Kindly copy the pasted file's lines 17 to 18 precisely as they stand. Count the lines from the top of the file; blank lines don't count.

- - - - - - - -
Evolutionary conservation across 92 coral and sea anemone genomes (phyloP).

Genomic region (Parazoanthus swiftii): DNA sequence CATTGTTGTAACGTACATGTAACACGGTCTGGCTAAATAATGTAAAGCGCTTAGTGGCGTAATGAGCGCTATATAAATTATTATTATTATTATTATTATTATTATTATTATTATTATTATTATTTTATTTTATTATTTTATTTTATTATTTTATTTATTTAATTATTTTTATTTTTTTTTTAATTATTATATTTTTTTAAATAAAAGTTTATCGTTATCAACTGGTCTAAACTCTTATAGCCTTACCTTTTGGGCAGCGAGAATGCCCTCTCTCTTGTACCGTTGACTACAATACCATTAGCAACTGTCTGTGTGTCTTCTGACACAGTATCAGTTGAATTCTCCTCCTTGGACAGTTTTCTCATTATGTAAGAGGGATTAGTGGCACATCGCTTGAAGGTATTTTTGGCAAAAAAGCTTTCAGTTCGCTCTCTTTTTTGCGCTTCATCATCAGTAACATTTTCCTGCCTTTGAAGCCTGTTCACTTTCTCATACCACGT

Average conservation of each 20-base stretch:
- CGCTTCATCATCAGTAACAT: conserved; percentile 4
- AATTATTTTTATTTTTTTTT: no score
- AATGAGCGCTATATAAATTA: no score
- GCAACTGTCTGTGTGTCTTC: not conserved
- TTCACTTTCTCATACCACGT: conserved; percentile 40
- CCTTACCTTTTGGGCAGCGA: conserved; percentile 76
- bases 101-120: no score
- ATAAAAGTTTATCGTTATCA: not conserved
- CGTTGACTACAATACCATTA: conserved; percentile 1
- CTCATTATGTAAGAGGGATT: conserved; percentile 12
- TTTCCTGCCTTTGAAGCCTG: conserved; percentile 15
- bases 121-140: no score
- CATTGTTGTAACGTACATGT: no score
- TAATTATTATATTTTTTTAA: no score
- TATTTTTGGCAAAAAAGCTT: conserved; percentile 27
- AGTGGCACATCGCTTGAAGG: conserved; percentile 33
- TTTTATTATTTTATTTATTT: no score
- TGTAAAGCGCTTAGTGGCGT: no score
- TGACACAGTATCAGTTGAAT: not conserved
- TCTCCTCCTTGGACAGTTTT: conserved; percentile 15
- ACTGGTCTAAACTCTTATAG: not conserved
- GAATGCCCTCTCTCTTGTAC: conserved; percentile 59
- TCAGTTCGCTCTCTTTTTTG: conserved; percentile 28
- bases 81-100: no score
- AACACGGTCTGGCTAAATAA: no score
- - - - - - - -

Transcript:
- TAATTATTATATTTTTTTAA: no score
- TATTTTTGGCAAAAAAGCTT: conserved; percentile 27